Whether you’re providing a business support service or engaged in core
auditing, professional indemnity is mandatory to your survival.
But as the terrain of business changes, so too has the role of the
accountant. With this comes new risk, in a variety of areas that practitioners
now find themselves involved in.
Leading insurers, Alexander Forbes, recently undertook some research on
professional indemnity insurance, in which they analysed claims and
notifications from accountants during 2005/06, comparing it with the previous
Endowment emerged as a particularly hot area, second to taxation, with claims
rising from 12.3% for 2004/05 to 20% during 2005/06.
Mark Bracher, MD for its Bristol operation, which is the centre of excellence
for accounting clientele, said the work done by accountants has gone beyond
providing the core audit for a company in a vibrantly commercial market.
‘You can well imagine that this role has changed vastly in the last 25 years.
And as audit requirements have changed, so too has a particular line of income.
So auditors have had to look for new ways to compensate for this loss of
revenue,’ says Bracher.
However, this is where the problem of wearing too many caps begins to impact
on the practitioner’s risk.
‘I think making sure a person is giving advice is fully equipped with the
right level of expertise, is one way of dealing with this. Yet sometimes there
is a tendency for professionals to give advice in areas in which they may not
necessarily have expertise,’ says Bracher.
PYV’s brokers director, Nick Pointon, takes it a step further, saying
accountants often run into problems when dealing with subject matter in which
they are out of their depth.
‘More recently, the largest number of claims have come from acquisitions and
mergers. Some tend to try and do a bit of everything without realising that some
of the work should be going to specialists. This is less of the case for those
doing a high-street job, where they know their limits,’ says Pointon.
Taxation continues to pose problems in terms of claims, due to new and
increasingly complex laws, or amendments that change the way companies are
Many claims, ranging from VAT to personal tax, emanate from returns not being
filed on time.
But it is the frequent changes that pose problems from an underwriting point
of view, with insurers now having to predict risk even further ahead than they
did 10 years ago.
‘A lot of investment takes place, which often means advice is needed. There
is always a tendency for firms to get involved, rather than take a step back and
consider whether they are in fact the right people to advise a client. It is no
doubt another opportunity to generate fees but it also means increased risk once
‘It can lead to all sorts of problems if the correct steps are not being
taken, and yet the danger lies in allowing a third party to enter into the
relationship with the client, which means potential revenue going off in a
‘But one must balance delicately the relationship of what is good for the client
and the firm,’ says Bracher.
Coupled with the high-potential of risk in the areas of business advice and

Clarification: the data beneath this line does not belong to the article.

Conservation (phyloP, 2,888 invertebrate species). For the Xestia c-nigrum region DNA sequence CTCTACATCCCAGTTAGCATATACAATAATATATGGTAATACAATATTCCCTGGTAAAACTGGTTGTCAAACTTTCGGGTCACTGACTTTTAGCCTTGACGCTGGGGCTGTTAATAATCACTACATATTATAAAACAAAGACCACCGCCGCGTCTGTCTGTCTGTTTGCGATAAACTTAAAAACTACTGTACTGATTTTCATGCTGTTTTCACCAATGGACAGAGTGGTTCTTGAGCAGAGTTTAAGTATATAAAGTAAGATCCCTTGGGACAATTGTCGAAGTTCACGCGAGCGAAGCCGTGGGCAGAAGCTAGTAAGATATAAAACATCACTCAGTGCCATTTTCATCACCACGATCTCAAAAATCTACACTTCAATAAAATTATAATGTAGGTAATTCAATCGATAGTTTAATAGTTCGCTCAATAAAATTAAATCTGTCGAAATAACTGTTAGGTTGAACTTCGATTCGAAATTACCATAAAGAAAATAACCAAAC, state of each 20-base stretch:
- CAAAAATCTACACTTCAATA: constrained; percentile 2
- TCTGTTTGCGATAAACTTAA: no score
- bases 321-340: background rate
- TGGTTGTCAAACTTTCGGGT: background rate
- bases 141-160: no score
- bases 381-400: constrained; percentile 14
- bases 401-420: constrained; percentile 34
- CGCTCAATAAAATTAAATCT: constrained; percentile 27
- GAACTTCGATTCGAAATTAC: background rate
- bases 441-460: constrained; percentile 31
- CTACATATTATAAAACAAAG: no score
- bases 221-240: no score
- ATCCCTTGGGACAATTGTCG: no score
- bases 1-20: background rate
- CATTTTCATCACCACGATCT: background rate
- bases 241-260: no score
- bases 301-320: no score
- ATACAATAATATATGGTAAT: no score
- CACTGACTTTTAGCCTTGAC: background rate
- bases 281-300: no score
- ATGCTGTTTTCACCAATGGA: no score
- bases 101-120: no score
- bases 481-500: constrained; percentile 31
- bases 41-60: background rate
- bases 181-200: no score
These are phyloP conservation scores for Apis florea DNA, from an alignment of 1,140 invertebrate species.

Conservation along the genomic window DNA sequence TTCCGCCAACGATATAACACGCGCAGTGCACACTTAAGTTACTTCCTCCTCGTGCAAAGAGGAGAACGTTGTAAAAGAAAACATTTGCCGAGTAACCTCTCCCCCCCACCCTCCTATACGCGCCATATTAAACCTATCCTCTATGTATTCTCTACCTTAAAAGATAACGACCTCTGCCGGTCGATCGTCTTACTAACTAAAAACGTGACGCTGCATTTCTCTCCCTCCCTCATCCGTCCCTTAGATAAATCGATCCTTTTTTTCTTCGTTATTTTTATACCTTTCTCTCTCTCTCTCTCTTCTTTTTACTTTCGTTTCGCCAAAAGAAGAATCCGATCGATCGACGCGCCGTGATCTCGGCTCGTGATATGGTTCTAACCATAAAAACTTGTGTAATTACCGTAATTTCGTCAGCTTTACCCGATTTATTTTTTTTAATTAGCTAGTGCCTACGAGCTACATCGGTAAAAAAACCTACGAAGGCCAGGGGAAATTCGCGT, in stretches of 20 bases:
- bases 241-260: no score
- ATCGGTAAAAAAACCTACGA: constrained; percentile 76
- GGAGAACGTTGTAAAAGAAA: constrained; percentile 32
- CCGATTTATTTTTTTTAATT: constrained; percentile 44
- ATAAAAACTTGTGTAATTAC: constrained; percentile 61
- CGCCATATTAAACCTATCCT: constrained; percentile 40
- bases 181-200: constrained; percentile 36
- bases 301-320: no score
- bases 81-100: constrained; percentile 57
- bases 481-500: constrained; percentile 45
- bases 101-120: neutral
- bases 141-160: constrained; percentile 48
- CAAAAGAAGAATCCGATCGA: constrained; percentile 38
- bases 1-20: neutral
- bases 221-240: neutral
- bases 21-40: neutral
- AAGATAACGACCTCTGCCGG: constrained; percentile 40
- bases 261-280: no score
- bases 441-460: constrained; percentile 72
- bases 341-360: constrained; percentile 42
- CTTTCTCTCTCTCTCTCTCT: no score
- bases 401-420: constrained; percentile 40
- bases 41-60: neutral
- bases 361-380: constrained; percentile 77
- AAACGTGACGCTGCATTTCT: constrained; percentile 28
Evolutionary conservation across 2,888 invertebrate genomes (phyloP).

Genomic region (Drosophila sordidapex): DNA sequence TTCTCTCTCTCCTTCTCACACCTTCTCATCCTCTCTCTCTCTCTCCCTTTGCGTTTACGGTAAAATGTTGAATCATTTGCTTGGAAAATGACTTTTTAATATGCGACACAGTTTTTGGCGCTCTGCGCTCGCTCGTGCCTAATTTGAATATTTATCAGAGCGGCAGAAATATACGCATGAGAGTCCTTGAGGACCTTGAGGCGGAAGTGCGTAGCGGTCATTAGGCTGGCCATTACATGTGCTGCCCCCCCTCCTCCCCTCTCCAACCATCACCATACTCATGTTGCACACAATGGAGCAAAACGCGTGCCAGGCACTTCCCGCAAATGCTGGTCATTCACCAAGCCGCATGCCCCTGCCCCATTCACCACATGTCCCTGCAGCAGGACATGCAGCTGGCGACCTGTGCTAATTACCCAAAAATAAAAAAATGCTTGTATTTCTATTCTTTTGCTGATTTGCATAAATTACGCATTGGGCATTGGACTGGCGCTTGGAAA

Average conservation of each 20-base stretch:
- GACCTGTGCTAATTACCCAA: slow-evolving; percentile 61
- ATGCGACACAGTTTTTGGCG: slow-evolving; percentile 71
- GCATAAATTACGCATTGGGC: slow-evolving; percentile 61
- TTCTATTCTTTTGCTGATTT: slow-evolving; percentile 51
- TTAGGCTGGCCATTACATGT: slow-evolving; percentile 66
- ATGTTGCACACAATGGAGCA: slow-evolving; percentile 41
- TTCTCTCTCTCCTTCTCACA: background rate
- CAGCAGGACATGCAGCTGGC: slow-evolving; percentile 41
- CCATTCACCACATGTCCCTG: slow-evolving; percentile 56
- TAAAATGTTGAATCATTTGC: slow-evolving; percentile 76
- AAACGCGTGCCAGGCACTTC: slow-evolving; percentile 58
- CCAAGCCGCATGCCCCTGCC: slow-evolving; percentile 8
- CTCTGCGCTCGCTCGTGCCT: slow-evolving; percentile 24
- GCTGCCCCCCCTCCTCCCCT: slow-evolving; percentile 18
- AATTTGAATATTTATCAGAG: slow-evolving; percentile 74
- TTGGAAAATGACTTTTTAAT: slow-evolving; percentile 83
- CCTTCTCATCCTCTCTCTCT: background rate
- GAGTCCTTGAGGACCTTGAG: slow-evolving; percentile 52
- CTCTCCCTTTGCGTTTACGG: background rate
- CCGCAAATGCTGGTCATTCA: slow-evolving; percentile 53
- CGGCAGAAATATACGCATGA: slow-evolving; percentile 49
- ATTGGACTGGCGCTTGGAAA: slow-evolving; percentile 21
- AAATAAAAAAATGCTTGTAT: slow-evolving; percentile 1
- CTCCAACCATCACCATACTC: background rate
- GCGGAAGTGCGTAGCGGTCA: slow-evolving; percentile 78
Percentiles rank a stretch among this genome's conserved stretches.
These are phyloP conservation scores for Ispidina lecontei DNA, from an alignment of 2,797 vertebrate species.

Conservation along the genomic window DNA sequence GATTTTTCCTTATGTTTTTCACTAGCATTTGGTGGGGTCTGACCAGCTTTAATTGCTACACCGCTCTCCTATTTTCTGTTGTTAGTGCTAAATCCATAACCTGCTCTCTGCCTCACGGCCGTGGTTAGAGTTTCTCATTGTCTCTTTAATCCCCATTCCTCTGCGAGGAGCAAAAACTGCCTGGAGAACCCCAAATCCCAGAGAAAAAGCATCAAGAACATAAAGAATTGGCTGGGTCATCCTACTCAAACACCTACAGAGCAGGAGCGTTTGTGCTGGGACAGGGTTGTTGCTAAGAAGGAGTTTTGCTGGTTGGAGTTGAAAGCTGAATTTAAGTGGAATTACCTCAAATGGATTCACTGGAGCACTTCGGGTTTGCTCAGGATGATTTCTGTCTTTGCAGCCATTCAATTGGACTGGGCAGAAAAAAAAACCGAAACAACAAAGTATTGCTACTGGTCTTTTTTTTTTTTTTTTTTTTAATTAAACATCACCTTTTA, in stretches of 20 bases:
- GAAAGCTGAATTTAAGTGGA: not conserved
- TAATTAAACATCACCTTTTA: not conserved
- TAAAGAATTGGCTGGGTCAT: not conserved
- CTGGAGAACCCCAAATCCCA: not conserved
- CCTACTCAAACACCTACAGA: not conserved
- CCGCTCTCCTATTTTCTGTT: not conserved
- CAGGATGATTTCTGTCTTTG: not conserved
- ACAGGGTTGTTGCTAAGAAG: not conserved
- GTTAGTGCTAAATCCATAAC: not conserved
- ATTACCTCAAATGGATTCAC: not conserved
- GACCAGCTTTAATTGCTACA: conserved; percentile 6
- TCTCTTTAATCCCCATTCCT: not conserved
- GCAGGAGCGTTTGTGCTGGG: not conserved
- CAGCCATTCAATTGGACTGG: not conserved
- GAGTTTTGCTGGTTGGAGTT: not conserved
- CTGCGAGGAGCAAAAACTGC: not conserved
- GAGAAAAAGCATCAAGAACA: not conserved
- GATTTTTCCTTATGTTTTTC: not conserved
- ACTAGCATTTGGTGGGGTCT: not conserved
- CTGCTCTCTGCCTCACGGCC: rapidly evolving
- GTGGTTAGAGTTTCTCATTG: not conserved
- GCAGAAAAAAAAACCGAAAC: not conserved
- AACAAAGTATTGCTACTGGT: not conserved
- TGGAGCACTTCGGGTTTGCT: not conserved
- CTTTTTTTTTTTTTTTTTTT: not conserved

tax, is the fact, Bracher says, that we live in a litigious society.
‘Somebody is more likely to make a claim now, than they were before. From the
moment there is potential claim, we ask the accounting firm to draft a response,
which will have to be very carefully worded, putting forward their view and
denying liability. Quite often this will kill the potential claim. We have to be
careful of being un-emotive and not drawing out the matter unnecessarily.
‘Off course, it is a rather major matter if a writ arrives, at which point
solicitors are appointed,’ says Bracher.
The general accepted rule around the amount a firm should indemnify themsel
ves for, is two and a half times the annual fee income.
This also takes into account the areas of service a firm covers, as well as
‘A small matter could take six months to a year to settle. But a major case
could take anything between five and ten years. So firms have to take into
account the change of financial climate over that period. And off course when
things reach the court level, the costs rocket through the roof,’ explains
How to proactively avoid claims
• Ensure practitioners are suitably equipped in terms of expertise, to be
able to give out advice that is as accurate as possible.
• Take risk management seriously. The person heading up this function should
be able to get this right, not just with regards to keeping professional
indemnity claims to a minimum, but ensuring customer service is also on the
right track, which would additionally mitigate risk of claims.
• Seek relationships with other experts, which could potentially be
reciprocal, so that clients get the best possible advice and decrease your risk
in areas of service which do not form part of the business’s core functions.
• When it comes to tax, ensure diary systems are in place so that returns are
completed and filed in time.
• Consider engaging in a peer review exercise – offered by UK 200, Charter
Group and SWAT –which allows a firm to have an annual independent assessment of
whether their procedures increase or decrease risk.
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